August 6, 2012

It’s finally happening! After 8 years of planning and a interplanetary journey from Earth to Mars that took eight months, the one-ton Curiosity rover came down for a soft landing on the surface of Mars.  


The landing spot was in the middle of  96-mile-wide Gale Crater. Curiosity immediately sent back this photo of its own shadow on the Martian soil. 

Curiosity will soon be sending back many full-color photos of Mars. After a number of weeks of tests, the rover will be rolling up the sides of a nearby mountain looking for traces of water and carbon in Mar’s history. Why water and carbon? Because the presence of water and carbon are good indicators that life may have once existed on Mars.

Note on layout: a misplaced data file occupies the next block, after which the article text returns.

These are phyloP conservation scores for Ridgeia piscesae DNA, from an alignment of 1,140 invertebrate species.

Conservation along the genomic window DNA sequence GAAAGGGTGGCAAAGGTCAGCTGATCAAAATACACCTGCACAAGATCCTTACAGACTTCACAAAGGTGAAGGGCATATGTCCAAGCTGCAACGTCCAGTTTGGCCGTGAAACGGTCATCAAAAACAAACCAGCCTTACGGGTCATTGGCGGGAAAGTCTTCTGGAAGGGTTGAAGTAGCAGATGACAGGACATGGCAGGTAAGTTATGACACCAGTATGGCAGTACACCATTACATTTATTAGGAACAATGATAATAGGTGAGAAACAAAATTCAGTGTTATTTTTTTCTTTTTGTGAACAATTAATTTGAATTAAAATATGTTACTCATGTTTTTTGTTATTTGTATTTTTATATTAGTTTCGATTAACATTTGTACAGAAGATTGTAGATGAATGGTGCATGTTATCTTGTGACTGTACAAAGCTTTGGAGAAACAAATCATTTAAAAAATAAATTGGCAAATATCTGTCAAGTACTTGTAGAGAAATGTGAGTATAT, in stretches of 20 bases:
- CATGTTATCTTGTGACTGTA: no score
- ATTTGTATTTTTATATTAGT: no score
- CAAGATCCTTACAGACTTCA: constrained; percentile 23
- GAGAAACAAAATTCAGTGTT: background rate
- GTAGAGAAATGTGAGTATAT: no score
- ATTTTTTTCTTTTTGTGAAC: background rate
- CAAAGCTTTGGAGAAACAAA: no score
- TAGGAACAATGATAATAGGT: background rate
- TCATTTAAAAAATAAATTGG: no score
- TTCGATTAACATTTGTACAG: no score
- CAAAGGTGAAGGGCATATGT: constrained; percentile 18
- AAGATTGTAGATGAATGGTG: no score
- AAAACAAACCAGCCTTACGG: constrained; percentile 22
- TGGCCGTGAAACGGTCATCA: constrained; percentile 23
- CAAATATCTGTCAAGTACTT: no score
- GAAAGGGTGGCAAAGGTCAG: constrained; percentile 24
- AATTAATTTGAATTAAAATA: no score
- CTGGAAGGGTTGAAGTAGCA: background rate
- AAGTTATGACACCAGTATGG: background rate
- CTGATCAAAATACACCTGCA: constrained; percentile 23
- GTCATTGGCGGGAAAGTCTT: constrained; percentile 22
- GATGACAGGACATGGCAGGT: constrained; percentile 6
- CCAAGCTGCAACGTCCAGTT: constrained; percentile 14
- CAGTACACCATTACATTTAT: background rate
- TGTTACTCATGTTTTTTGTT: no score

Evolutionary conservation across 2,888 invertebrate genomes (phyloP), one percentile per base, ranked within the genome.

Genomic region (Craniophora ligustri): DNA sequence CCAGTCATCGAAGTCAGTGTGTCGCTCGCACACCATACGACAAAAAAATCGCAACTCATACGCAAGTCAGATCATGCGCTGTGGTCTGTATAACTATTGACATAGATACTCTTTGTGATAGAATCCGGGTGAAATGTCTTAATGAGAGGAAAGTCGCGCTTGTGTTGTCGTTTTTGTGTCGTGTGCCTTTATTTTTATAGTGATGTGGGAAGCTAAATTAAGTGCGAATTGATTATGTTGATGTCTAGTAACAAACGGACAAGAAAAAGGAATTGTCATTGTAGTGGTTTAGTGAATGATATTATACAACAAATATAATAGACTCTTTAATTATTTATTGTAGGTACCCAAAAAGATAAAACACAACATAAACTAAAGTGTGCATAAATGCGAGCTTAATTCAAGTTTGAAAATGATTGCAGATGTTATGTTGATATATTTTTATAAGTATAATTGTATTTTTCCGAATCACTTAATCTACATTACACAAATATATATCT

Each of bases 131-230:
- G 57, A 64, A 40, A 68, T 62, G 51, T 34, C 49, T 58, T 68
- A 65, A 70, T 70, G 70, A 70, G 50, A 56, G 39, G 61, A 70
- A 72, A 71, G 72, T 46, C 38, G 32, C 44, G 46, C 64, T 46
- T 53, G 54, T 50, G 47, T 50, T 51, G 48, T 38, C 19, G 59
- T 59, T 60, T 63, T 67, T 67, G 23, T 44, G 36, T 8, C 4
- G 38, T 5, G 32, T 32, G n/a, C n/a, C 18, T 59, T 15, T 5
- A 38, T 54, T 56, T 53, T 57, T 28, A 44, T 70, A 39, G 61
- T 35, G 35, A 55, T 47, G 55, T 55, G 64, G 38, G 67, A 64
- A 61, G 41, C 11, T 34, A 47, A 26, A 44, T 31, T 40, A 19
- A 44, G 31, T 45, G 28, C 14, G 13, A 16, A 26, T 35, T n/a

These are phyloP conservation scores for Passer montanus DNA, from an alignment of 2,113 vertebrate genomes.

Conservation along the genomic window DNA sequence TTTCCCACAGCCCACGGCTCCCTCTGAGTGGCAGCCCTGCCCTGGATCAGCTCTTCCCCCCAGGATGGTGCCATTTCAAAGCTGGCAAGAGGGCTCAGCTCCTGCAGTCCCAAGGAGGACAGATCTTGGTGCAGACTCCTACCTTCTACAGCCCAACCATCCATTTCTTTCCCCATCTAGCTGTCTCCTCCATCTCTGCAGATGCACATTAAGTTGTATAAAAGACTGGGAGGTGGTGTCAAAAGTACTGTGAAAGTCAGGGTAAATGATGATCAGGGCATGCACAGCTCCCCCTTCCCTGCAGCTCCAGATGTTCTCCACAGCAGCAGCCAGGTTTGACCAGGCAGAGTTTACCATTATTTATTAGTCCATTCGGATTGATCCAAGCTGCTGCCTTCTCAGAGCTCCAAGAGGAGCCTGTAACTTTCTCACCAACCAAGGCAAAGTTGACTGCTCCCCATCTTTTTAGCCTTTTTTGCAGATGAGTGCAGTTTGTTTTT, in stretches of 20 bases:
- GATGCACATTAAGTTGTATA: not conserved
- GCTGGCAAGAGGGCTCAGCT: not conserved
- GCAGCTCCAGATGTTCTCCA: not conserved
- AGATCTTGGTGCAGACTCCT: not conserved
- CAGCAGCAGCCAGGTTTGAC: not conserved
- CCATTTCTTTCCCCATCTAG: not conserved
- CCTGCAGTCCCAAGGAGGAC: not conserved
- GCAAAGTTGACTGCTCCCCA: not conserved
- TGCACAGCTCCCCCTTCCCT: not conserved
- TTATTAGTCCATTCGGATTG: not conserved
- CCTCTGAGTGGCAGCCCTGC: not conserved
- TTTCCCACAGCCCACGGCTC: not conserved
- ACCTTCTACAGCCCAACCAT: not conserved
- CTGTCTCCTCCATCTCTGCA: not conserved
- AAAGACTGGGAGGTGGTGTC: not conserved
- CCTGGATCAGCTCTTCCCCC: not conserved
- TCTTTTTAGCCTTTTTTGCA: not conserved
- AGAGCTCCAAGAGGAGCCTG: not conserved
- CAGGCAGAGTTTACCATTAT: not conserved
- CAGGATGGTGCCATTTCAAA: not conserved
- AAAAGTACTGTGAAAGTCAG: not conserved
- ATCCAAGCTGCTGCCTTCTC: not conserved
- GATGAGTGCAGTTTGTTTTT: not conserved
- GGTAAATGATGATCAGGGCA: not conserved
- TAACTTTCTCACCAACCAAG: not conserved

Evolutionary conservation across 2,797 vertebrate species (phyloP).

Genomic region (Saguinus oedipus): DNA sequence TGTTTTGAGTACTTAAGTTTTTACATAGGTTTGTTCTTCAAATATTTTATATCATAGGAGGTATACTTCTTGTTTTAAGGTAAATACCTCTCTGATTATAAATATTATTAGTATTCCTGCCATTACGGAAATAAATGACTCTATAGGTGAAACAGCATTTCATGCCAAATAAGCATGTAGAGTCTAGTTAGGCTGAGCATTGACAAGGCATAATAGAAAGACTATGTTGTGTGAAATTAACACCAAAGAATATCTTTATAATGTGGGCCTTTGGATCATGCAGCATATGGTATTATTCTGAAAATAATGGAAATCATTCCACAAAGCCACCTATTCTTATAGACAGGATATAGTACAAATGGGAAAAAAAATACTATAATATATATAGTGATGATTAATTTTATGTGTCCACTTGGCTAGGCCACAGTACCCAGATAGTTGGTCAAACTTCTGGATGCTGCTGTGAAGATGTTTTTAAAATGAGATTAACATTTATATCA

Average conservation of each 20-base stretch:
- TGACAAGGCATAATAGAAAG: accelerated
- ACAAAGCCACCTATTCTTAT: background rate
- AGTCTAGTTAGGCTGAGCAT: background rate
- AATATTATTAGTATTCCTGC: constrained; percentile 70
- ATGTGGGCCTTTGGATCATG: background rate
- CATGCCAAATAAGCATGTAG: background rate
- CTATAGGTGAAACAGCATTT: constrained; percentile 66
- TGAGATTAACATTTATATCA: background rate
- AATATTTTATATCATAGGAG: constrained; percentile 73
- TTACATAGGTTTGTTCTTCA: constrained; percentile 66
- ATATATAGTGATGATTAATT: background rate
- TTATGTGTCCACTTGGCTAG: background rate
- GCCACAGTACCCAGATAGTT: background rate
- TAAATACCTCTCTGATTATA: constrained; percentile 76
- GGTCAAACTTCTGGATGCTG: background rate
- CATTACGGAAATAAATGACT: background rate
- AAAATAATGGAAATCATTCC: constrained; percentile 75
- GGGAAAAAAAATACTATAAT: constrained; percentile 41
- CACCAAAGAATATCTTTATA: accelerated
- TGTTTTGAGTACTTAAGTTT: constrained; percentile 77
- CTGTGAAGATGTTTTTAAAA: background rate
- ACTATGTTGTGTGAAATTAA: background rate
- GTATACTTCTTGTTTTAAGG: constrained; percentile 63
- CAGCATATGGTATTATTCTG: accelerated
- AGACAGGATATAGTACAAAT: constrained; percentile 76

Stay tuned for new developments about Mars and look forward to a new book on Mars that I’m writing now. Is there (or was there ever?) life on Mars? We’re going to find out soon!

Posted by: Seymour Simon

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